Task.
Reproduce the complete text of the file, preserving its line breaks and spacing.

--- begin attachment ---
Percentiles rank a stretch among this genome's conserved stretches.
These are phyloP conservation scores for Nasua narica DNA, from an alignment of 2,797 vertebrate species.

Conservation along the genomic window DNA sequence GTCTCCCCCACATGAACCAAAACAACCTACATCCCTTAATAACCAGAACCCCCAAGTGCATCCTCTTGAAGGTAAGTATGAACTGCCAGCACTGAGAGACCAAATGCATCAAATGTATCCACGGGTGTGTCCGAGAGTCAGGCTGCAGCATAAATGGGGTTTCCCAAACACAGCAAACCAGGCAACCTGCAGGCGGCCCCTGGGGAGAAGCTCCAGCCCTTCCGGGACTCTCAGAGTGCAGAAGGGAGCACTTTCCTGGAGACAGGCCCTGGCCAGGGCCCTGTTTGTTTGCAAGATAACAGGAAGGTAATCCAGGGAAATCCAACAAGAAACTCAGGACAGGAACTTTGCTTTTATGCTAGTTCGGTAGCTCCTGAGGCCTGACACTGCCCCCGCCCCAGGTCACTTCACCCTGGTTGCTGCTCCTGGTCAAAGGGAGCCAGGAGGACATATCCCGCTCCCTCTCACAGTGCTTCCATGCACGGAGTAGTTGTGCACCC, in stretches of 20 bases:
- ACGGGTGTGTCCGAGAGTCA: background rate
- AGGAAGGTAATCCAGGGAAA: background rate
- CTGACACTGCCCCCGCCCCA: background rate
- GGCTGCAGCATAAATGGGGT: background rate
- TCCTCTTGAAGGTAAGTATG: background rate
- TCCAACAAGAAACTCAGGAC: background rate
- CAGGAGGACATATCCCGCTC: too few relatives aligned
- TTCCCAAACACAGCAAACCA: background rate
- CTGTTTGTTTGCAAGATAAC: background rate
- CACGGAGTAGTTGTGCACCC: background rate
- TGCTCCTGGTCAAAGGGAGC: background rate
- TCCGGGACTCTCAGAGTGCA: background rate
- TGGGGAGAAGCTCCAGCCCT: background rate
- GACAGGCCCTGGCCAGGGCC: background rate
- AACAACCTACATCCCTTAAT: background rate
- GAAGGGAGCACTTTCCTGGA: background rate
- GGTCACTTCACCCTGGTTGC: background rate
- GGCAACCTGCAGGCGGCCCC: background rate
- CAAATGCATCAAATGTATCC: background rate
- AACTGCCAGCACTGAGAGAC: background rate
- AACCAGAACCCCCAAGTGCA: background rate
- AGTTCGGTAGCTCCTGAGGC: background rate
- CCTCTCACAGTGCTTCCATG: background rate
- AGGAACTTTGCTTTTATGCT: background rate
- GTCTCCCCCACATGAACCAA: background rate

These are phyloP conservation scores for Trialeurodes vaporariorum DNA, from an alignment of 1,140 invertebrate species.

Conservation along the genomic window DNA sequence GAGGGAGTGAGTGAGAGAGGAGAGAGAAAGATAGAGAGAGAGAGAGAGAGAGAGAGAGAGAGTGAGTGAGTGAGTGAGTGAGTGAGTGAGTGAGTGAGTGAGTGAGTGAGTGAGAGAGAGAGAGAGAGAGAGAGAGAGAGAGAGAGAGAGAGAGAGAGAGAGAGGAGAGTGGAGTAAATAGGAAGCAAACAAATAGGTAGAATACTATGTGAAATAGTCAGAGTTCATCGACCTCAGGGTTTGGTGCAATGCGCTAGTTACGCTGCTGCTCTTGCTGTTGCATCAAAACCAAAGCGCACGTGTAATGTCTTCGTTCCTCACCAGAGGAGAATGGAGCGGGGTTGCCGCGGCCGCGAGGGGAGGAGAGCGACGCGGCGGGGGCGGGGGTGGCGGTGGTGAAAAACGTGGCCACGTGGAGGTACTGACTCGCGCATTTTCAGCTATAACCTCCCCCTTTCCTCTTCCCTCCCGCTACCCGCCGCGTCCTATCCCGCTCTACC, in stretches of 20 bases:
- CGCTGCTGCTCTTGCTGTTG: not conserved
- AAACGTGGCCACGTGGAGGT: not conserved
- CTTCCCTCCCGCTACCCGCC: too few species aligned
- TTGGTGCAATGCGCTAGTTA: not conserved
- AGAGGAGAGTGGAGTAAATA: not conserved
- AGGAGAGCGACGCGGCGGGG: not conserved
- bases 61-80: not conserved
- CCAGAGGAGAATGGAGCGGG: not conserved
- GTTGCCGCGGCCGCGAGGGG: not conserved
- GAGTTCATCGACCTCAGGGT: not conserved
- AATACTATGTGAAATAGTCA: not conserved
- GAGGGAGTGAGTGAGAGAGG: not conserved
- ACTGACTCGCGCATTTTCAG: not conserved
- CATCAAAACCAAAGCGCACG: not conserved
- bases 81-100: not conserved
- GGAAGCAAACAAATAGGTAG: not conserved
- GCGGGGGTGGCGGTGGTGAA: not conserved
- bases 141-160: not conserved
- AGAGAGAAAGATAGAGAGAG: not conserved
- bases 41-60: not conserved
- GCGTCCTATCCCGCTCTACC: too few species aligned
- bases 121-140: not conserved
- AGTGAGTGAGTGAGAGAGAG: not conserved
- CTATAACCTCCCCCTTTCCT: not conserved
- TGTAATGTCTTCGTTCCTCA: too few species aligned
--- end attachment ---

Percentiles rank a stretch among this genome's conserved stretches.
These are phyloP conservation scores for Nasua narica DNA, from an alignment of 2,797 vertebrate species.

Conservation along the genomic window DNA sequence GTCTCCCCCACATGAACCAAAACAACCTACATCCCTTAATAACCAGAACCCCCAAGTGCATCCTCTTGAAGGTAAGTATGAACTGCCAGCACTGAGAGACCAAATGCATCAAATGTATCCACGGGTGTGTCCGAGAGTCAGGCTGCAGCATAAATGGGGTTTCCCAAACACAGCAAACCAGGCAACCTGCAGGCGGCCCCTGGGGAGAAGCTCCAGCCCTTCCGGGACTCTCAGAGTGCAGAAGGGAGCACTTTCCTGGAGACAGGCCCTGGCCAGGGCCCTGTTTGTTTGCAAGATAACAGGAAGGTAATCCAGGGAAATCCAACAAGAAACTCAGGACAGGAACTTTGCTTTTATGCTAGTTCGGTAGCTCCTGAGGCCTGACACTGCCCCCGCCCCAGGTCACTTCACCCTGGTTGCTGCTCCTGGTCAAAGGGAGCCAGGAGGACATATCCCGCTCCCTCTCACAGTGCTTCCATGCACGGAGTAGTTGTGCACCC, in stretches of 20 bases:
- ACGGGTGTGTCCGAGAGTCA: background rate
- AGGAAGGTAATCCAGGGAAA: background rate
- CTGACACTGCCCCCGCCCCA: background rate
- GGCTGCAGCATAAATGGGGT: background rate
- TCCTCTTGAAGGTAAGTATG: background rate
- TCCAACAAGAAACTCAGGAC: background rate
- CAGGAGGACATATCCCGCTC: too few relatives aligned
- TTCCCAAACACAGCAAACCA: background rate
- CTGTTTGTTTGCAAGATAAC: background rate
- CACGGAGTAGTTGTGCACCC: background rate
- TGCTCCTGGTCAAAGGGAGC: background rate
- TCCGGGACTCTCAGAGTGCA: background rate
- TGGGGAGAAGCTCCAGCCCT: background rate
- GACAGGCCCTGGCCAGGGCC: background rate
- AACAACCTACATCCCTTAAT: background rate
- GAAGGGAGCACTTTCCTGGA: background rate
- GGTCACTTCACCCTGGTTGC: background rate
- GGCAACCTGCAGGCGGCCCC: background rate
- CAAATGCATCAAATGTATCC: background rate
- AACTGCCAGCACTGAGAGAC: background rate
- AACCAGAACCCCCAAGTGCA: background rate
- AGTTCGGTAGCTCCTGAGGC: background rate
- CCTCTCACAGTGCTTCCATG: background rate
- AGGAACTTTGCTTTTATGCT: background rate
- GTCTCCCCCACATGAACCAA: background rate

These are phyloP conservation scores for Trialeurodes vaporariorum DNA, from an alignment of 1,140 invertebrate species.

Conservation along the genomic window DNA sequence GAGGGAGTGAGTGAGAGAGGAGAGAGAAAGATAGAGAGAGAGAGAGAGAGAGAGAGAGAGAGTGAGTGAGTGAGTGAGTGAGTGAGTGAGTGAGTGAGTGAGTGAGTGAGTGAGAGAGAGAGAGAGAGAGAGAGAGAGAGAGAGAGAGAGAGAGAGAGAGAGAGGAGAGTGGAGTAAATAGGAAGCAAACAAATAGGTAGAATACTATGTGAAATAGTCAGAGTTCATCGACCTCAGGGTTTGGTGCAATGCGCTAGTTACGCTGCTGCTCTTGCTGTTGCATCAAAACCAAAGCGCACGTGTAATGTCTTCGTTCCTCACCAGAGGAGAATGGAGCGGGGTTGCCGCGGCCGCGAGGGGAGGAGAGCGACGCGGCGGGGGCGGGGGTGGCGGTGGTGAAAAACGTGGCCACGTGGAGGTACTGACTCGCGCATTTTCAGCTATAACCTCCCCCTTTCCTCTTCCCTCCCGCTACCCGCCGCGTCCTATCCCGCTCTACC, in stretches of 20 bases:
- CGCTGCTGCTCTTGCTGTTG: not conserved
- AAACGTGGCCACGTGGAGGT: not conserved
- CTTCCCTCCCGCTACCCGCC: too few species aligned
- TTGGTGCAATGCGCTAGTTA: not conserved
- AGAGGAGAGTGGAGTAAATA: not conserved
- AGGAGAGCGACGCGGCGGGG: not conserved
- bases 61-80: not conserved
- CCAGAGGAGAATGGAGCGGG: not conserved
- GTTGCCGCGGCCGCGAGGGG: not conserved
- GAGTTCATCGACCTCAGGGT: not conserved
- AATACTATGTGAAATAGTCA: not conserved
- GAGGGAGTGAGTGAGAGAGG: not conserved
- ACTGACTCGCGCATTTTCAG: not conserved
- CATCAAAACCAAAGCGCACG: not conserved
- bases 81-100: not conserved
- GGAAGCAAACAAATAGGTAG: not conserved
- GCGGGGGTGGCGGTGGTGAA: not conserved
- bases 141-160: not conserved
- AGAGAGAAAGATAGAGAGAG: not conserved
- bases 41-60: not conserved
- GCGTCCTATCCCGCTCTACC: too few species aligned
- bases 121-140: not conserved
- AGTGAGTGAGTGAGAGAGAG: not conserved
- CTATAACCTCCCCCTTTCCT: not conserved
- TGTAATGTCTTCGTTCCTCA: too few species aligned